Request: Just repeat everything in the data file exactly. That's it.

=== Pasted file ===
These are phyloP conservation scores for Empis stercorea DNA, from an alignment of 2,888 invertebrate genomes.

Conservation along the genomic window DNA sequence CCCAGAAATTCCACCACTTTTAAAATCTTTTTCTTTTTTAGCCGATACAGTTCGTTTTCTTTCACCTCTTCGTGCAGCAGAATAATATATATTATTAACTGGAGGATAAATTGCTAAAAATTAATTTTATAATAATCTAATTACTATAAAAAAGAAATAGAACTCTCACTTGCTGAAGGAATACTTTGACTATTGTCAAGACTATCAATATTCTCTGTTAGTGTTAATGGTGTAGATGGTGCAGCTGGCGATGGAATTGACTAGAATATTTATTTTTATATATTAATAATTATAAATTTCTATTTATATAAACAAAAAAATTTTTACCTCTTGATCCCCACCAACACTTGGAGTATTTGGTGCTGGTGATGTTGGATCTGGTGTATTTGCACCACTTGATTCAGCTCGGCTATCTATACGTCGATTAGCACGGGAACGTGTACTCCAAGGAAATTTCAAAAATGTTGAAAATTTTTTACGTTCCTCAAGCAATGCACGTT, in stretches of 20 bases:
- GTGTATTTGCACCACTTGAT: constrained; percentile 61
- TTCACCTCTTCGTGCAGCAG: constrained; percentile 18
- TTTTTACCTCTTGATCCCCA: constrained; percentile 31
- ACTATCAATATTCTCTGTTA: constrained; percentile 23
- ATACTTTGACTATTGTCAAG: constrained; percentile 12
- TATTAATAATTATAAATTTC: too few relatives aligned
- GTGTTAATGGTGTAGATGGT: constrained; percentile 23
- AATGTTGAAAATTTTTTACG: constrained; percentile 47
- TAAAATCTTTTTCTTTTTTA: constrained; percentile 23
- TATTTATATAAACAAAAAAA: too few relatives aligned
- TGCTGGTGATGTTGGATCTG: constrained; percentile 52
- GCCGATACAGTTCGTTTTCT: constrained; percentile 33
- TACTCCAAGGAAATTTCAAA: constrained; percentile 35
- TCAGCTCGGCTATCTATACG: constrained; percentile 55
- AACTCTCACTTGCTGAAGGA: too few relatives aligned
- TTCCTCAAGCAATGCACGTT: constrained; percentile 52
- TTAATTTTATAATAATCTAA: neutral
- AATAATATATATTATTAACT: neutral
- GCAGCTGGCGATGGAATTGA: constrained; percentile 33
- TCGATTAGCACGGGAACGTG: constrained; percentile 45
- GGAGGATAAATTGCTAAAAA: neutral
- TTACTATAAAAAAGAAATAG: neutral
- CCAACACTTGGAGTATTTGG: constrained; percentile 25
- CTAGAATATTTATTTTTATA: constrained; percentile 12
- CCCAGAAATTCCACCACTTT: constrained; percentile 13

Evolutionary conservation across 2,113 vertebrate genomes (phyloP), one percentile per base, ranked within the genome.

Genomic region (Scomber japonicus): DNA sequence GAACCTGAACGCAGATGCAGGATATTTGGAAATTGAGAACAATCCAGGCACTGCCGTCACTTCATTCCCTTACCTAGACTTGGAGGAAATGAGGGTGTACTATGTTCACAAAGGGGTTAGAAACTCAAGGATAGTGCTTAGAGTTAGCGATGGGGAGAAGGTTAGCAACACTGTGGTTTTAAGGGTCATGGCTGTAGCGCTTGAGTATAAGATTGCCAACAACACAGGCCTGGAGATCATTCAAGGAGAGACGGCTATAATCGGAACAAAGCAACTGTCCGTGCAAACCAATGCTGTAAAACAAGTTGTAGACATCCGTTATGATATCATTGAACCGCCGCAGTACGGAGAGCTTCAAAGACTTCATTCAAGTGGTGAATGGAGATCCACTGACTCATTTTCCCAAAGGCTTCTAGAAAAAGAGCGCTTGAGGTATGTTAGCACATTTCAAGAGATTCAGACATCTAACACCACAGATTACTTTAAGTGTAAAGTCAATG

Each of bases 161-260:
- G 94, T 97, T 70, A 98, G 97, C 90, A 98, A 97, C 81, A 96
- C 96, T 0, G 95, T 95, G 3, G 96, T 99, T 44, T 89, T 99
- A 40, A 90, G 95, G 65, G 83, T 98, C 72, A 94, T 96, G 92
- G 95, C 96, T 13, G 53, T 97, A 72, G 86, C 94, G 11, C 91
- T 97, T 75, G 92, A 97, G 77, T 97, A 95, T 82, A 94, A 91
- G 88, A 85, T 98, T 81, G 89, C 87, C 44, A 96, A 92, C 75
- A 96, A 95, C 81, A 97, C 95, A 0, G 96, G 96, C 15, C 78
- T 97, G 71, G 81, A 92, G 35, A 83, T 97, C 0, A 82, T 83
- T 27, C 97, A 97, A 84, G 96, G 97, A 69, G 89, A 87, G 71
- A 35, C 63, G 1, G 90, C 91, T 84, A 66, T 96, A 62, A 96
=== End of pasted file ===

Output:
These are phyloP conservation scores for Empis stercorea DNA, from an alignment of 2,888 invertebrate genomes.

Conservation along the genomic window DNA sequence CCCAGAAATTCCACCACTTTTAAAATCTTTTTCTTTTTTAGCCGATACAGTTCGTTTTCTTTCACCTCTTCGTGCAGCAGAATAATATATATTATTAACTGGAGGATAAATTGCTAAAAATTAATTTTATAATAATCTAATTACTATAAAAAAGAAATAGAACTCTCACTTGCTGAAGGAATACTTTGACTATTGTCAAGACTATCAATATTCTCTGTTAGTGTTAATGGTGTAGATGGTGCAGCTGGCGATGGAATTGACTAGAATATTTATTTTTATATATTAATAATTATAAATTTCTATTTATATAAACAAAAAAATTTTTACCTCTTGATCCCCACCAACACTTGGAGTATTTGGTGCTGGTGATGTTGGATCTGGTGTATTTGCACCACTTGATTCAGCTCGGCTATCTATACGTCGATTAGCACGGGAACGTGTACTCCAAGGAAATTTCAAAAATGTTGAAAATTTTTTACGTTCCTCAAGCAATGCACGTT, in stretches of 20 bases:
- GTGTATTTGCACCACTTGAT: constrained; percentile 61
- TTCACCTCTTCGTGCAGCAG: constrained; percentile 18
- TTTTTACCTCTTGATCCCCA: constrained; percentile 31
- ACTATCAATATTCTCTGTTA: constrained; percentile 23
- ATACTTTGACTATTGTCAAG: constrained; percentile 12
- TATTAATAATTATAAATTTC: too few relatives aligned
- GTGTTAATGGTGTAGATGGT: constrained; percentile 23
- AATGTTGAAAATTTTTTACG: constrained; percentile 47
- TAAAATCTTTTTCTTTTTTA: constrained; percentile 23
- TATTTATATAAACAAAAAAA: too few relatives aligned
- TGCTGGTGATGTTGGATCTG: constrained; percentile 52
- GCCGATACAGTTCGTTTTCT: constrained; percentile 33
- TACTCCAAGGAAATTTCAAA: constrained; percentile 35
- TCAGCTCGGCTATCTATACG: constrained; percentile 55
- AACTCTCACTTGCTGAAGGA: too few relatives aligned
- TTCCTCAAGCAATGCACGTT: constrained; percentile 52
- TTAATTTTATAATAATCTAA: neutral
- AATAATATATATTATTAACT: neutral
- GCAGCTGGCGATGGAATTGA: constrained; percentile 33
- TCGATTAGCACGGGAACGTG: constrained; percentile 45
- GGAGGATAAATTGCTAAAAA: neutral
- TTACTATAAAAAAGAAATAG: neutral
- CCAACACTTGGAGTATTTGG: constrained; percentile 25
- CTAGAATATTTATTTTTATA: constrained; percentile 12
- CCCAGAAATTCCACCACTTT: constrained; percentile 13

Evolutionary conservation across 2,113 vertebrate genomes (phyloP), one percentile per base, ranked within the genome.

Genomic region (Scomber japonicus): DNA sequence GAACCTGAACGCAGATGCAGGATATTTGGAAATTGAGAACAATCCAGGCACTGCCGTCACTTCATTCCCTTACCTAGACTTGGAGGAAATGAGGGTGTACTATGTTCACAAAGGGGTTAGAAACTCAAGGATAGTGCTTAGAGTTAGCGATGGGGAGAAGGTTAGCAACACTGTGGTTTTAAGGGTCATGGCTGTAGCGCTTGAGTATAAGATTGCCAACAACACAGGCCTGGAGATCATTCAAGGAGAGACGGCTATAATCGGAACAAAGCAACTGTCCGTGCAAACCAATGCTGTAAAACAAGTTGTAGACATCCGTTATGATATCATTGAACCGCCGCAGTACGGAGAGCTTCAAAGACTTCATTCAAGTGGTGAATGGAGATCCACTGACTCATTTTCCCAAAGGCTTCTAGAAAAAGAGCGCTTGAGGTATGTTAGCACATTTCAAGAGATTCAGACATCTAACACCACAGATTACTTTAAGTGTAAAGTCAATG

Each of bases 161-260:
- G 94, T 97, T 70, A 98, G 97, C 90, A 98, A 97, C 81, A 96
- C 96, T 0, G 95, T 95, G 3, G 96, T 99, T 44, T 89, T 99
- A 40, A 90, G 95, G 65, G 83, T 98, C 72, A 94, T 96, G 92
- G 95, C 96, T 13, G 53, T 97, A 72, G 86, C 94, G 11, C 91
- T 97, T 75, G 92, A 97, G 77, T 97, A 95, T 82, A 94, A 91
- G 88, A 85, T 98, T 81, G 89, C 87, C 44, A 96, A 92, C 75
- A 96, A 95, C 81, A 97, C 95, A 0, G 96, G 96, C 15, C 78
- T 97, G 71, G 81, A 92, G 35, A 83, T 97, C 0, A 82, T 83
- T 27, C 97, A 97, A 84, G 96, G 97, A 69, G 89, A 87, G 71
- A 35, C 63, G 1, G 90, C 91, T 84, A 66, T 96, A 62, A 96